Lutzel Broadway & Associates

Knowing The Law



When people think of estate planning, they often think of setting up a Will. However, a Trust is a very useful and flexible tool that is popular with people establishing estate plans. Trusts can replace or supplement your will, as well as help manage property you own during your lifetime. They can also be tailored to fit your needs and the needs of your family.

A trust is a legal document that manages assets for a person (the grantor) for the benefit of someone else (the beneficiary). Trusts are often used to legally avoid the probate process. The most common example would be parents setting up a trust to manage the income or sale of their property on behalf of their children. If their home is owned by their trust, upon the death of both parents, the home goes directly to their children without having to go through the probate process.

Types of Trusts

There are many types of trusts - each with its own requirements, benefits and drawbacks - the terms of which can be quite confusing:

·        Revocable and irrevocable trusts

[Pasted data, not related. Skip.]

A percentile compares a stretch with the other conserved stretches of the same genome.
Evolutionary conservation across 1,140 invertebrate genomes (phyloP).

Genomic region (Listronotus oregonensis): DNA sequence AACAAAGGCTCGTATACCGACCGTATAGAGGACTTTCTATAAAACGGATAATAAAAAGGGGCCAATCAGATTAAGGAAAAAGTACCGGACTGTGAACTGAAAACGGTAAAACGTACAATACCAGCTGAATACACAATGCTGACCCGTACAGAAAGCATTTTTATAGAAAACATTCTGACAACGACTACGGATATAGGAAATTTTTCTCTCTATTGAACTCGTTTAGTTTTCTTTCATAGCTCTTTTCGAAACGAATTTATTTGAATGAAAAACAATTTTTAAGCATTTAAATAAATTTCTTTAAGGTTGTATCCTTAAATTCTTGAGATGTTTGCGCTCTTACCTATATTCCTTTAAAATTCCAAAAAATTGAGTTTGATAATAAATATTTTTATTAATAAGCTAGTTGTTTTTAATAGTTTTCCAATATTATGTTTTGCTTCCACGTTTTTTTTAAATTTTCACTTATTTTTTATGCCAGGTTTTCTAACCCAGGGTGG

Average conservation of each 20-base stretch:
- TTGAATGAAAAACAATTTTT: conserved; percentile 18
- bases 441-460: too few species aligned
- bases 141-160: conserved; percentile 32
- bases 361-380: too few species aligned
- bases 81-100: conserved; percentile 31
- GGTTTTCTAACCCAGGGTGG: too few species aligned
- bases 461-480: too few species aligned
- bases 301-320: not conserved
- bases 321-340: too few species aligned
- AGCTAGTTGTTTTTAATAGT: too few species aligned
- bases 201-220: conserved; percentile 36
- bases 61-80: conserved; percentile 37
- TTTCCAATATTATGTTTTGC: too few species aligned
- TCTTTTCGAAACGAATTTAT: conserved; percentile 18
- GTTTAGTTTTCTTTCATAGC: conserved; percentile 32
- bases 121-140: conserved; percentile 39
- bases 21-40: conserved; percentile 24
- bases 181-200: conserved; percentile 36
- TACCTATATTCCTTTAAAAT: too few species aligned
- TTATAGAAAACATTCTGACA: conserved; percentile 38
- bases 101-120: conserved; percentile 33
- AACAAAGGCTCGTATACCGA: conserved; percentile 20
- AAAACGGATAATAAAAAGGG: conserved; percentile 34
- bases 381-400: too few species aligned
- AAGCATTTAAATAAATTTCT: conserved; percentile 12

·        Special needs and supplemental needs trusts

·        Charitable remainder trusts

·        Life insurance trust

·        Testamentary and living trusts

At a basic level, trusts can be divided into two groups: living trusts and testamentary trusts.

Living trusts - sometimes called "inter vivos" trusts - are created and take effect during the lifetime of the grantor. The grantor may "fund" his or her trust with the intention of having its provisions continue past his or her death. For example, a woman who is the owner of a large apartment complex may put the building into the name of her trust. The provisions of her trust may dictate that, during her lifetime, she may receive the rental payments to use as she wishes and, upon her death, the trust pays the rental income to her favorite niece.

Testamentary trusts are created only upon the grantor's death. It can be created by operation of a person's will or by the provisions of a separate trust. For example, if the parents of young children suddenly die after setting up such a provision in their wills, a testamentary trust would be created after their deaths, managing the financial affairs of the surviving children until they are old enough to handle such matters themselves.

If you are interested in setting up an estate plan and have questions about trusts, consult with an attorney who is knowledgeable with estate planning law. Your lawyer can help you decide which type of trust is best for you and your heirs.


Josh Broadway